This essential "definition" was formulated by Uramoto Setchō, 浦本浙潮, 1891-1965, founder of the Fuke Myōan-ha, 普化明暗派, branch of modern Fuke Shakuhachi, probably at sometime during the 1930s.

The latter, the esoteric practice of shakuhachi asceticism, may be at least as much as three to four hundred years old and has - among other places in Japan - been preserved till today at the Zen temple Myōan-ji in SE Kyōto - the most important center of the original Japanese ascetic bamboo flute traditions most precisely named "Komusō Shakuhachi".

1811:

"Shakuhachi
The shakuhachi is an instrument of the Buddhist Law.
The socalled shakuhachi has many numerological meanings to it [lit.: has large numbers].
Taking the distance between the three joints [respectively] determines the distance [or, length; Jap.: chōtan, 長短] between the top and the bottom.
Every part expresses something.
The upper and lower two openings are the Sun and the Moon.
The five holes on the front and back, respectively, are The Five Elements.
It is The Profound Origin of All Creation.
When one blows [the shakuhachi] then All Myriad Beings cause the Darkness of the Ego to dissolve and the Mind [or, mental state] to become One."

     Excerpt from a komusō 'honsoku' issued by the Fuke Shakuhachi
     mother temple Ichigetsu-ji in Matsudo City, Mod. Chiba Pref.,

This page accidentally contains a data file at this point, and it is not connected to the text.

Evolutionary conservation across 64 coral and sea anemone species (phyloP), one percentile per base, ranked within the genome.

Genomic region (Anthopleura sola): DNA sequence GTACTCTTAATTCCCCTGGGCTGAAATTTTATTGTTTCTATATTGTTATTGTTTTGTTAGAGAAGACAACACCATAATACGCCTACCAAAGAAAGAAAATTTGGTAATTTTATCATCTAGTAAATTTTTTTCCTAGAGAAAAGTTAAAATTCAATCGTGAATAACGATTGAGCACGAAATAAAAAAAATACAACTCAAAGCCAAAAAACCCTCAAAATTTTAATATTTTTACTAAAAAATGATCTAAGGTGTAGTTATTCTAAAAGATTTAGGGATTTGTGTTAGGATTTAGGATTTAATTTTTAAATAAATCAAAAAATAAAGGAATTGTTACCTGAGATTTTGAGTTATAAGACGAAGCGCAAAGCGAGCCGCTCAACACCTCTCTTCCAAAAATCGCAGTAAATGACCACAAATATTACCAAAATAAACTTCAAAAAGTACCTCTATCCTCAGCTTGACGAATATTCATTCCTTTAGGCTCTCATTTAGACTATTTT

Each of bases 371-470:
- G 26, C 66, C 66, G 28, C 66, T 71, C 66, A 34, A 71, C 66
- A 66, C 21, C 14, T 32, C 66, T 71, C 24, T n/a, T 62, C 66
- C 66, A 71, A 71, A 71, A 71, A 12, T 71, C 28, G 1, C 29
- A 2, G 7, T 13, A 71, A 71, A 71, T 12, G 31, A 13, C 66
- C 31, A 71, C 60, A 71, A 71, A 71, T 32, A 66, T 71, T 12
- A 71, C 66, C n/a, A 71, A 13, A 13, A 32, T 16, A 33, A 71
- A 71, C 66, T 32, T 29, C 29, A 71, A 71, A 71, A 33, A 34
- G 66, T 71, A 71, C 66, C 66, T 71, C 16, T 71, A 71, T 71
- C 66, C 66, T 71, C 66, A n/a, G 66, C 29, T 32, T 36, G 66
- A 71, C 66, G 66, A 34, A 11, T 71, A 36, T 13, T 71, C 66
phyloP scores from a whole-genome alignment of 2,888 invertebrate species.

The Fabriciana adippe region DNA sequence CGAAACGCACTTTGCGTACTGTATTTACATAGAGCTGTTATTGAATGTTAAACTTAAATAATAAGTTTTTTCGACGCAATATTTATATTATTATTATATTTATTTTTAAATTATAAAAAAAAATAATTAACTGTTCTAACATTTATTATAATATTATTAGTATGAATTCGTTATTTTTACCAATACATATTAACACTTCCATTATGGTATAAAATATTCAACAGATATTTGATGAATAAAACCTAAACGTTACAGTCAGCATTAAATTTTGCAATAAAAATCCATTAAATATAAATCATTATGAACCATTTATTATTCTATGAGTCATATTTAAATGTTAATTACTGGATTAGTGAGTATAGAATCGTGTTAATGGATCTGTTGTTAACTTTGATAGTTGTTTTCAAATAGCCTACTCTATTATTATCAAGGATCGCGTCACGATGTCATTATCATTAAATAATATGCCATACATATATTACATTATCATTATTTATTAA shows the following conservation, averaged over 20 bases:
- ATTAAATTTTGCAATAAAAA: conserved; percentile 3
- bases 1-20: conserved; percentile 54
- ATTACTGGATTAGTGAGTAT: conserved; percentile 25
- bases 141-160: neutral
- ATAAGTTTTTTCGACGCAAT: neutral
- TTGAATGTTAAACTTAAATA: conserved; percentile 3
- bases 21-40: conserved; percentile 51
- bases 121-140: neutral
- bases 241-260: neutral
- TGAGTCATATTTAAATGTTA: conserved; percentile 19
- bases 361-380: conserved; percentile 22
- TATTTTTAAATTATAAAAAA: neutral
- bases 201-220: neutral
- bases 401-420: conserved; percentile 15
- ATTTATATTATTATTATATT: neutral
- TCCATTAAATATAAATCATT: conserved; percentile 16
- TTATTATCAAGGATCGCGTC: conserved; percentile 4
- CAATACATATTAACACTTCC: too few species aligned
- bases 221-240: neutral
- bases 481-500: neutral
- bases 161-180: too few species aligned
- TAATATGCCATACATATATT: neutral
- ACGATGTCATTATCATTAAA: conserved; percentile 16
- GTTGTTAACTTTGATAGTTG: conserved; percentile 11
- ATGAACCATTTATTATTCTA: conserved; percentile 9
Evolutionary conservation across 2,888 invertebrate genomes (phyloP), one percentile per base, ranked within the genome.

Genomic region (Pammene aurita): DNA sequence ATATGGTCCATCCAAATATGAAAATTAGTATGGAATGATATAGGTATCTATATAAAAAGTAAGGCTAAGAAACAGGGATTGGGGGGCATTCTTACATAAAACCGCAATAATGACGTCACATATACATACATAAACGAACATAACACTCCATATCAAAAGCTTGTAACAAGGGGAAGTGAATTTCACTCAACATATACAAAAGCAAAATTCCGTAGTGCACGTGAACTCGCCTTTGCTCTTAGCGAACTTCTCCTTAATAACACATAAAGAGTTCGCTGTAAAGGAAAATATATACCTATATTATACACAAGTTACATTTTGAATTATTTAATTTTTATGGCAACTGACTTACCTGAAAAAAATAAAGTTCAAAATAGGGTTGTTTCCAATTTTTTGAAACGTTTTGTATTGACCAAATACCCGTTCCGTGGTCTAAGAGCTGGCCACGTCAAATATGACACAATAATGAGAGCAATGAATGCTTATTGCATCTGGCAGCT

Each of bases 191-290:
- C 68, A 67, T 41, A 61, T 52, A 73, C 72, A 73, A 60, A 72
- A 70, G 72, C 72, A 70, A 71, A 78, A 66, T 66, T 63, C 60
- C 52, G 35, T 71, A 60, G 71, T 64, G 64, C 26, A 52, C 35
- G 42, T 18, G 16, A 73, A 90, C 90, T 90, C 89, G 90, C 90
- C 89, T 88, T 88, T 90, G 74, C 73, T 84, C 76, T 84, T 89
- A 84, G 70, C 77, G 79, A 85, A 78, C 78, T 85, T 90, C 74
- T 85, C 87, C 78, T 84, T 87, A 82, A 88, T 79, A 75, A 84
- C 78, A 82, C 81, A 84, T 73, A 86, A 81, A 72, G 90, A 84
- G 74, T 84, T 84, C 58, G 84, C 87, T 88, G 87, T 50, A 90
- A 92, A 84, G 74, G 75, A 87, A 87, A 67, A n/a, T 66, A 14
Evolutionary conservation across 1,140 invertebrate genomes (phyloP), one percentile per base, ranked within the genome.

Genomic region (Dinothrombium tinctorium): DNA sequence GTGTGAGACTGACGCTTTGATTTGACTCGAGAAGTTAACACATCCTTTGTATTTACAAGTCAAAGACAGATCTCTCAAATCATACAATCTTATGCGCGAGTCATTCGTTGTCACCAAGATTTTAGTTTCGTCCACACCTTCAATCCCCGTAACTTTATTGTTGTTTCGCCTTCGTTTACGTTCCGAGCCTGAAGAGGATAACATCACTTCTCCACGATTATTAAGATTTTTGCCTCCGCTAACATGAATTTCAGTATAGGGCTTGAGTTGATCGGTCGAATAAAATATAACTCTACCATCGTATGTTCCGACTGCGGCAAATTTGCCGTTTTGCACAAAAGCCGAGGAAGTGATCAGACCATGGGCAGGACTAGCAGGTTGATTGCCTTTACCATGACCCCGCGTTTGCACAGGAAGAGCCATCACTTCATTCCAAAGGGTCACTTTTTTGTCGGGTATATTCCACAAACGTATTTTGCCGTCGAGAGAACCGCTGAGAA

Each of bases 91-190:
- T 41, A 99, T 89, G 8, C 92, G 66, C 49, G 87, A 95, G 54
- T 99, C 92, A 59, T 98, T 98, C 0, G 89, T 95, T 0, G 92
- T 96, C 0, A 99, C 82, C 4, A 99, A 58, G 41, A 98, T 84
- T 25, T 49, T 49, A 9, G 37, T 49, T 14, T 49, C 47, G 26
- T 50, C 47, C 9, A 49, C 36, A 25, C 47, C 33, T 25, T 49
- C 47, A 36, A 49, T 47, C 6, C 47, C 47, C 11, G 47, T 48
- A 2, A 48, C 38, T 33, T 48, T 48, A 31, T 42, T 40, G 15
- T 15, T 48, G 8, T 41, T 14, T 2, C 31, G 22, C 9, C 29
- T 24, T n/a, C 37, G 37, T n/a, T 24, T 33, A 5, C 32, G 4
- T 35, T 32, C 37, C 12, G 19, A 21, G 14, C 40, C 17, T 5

in 1811, 5th month (Bunka 8). In Kurihara, 1975, pp. 159-162.
     Trsl. by Torsten Olafsson, 2013.


1977:

"Myōan Shakuhachi can not be likened to the playing of an ordinary wind instrument.
Such thing as a fixed way of playing does not exist.
What I can say is, plainly, that I am only concerned with directing my blowing towards my own Self - with a gentle mind."

It is my opinion that people who trifle with skill of playing and "play well" - who exercise exceedingly intending to impress the listener and the like - that way of blowing with an egocentric mind represents the worst of human attitudes (that I can think of).

There are people who can produce changing sounds depending on technical skill, but as for the shakuhachi practice of the Myōan Temple, I believe that the ideal way of Zen Shakuhachi is to let one's true Mind listen to the sounds and to cultivate one's own Self in accordance with those sounds.

I can not easily express this in words but to practice the shakuhachi of Zen Shakuhachi is indeed a way of mental training and self-cultivation that is practiced with an open and humble mind and does not develop into (mere) technical skill with a selfish attitude.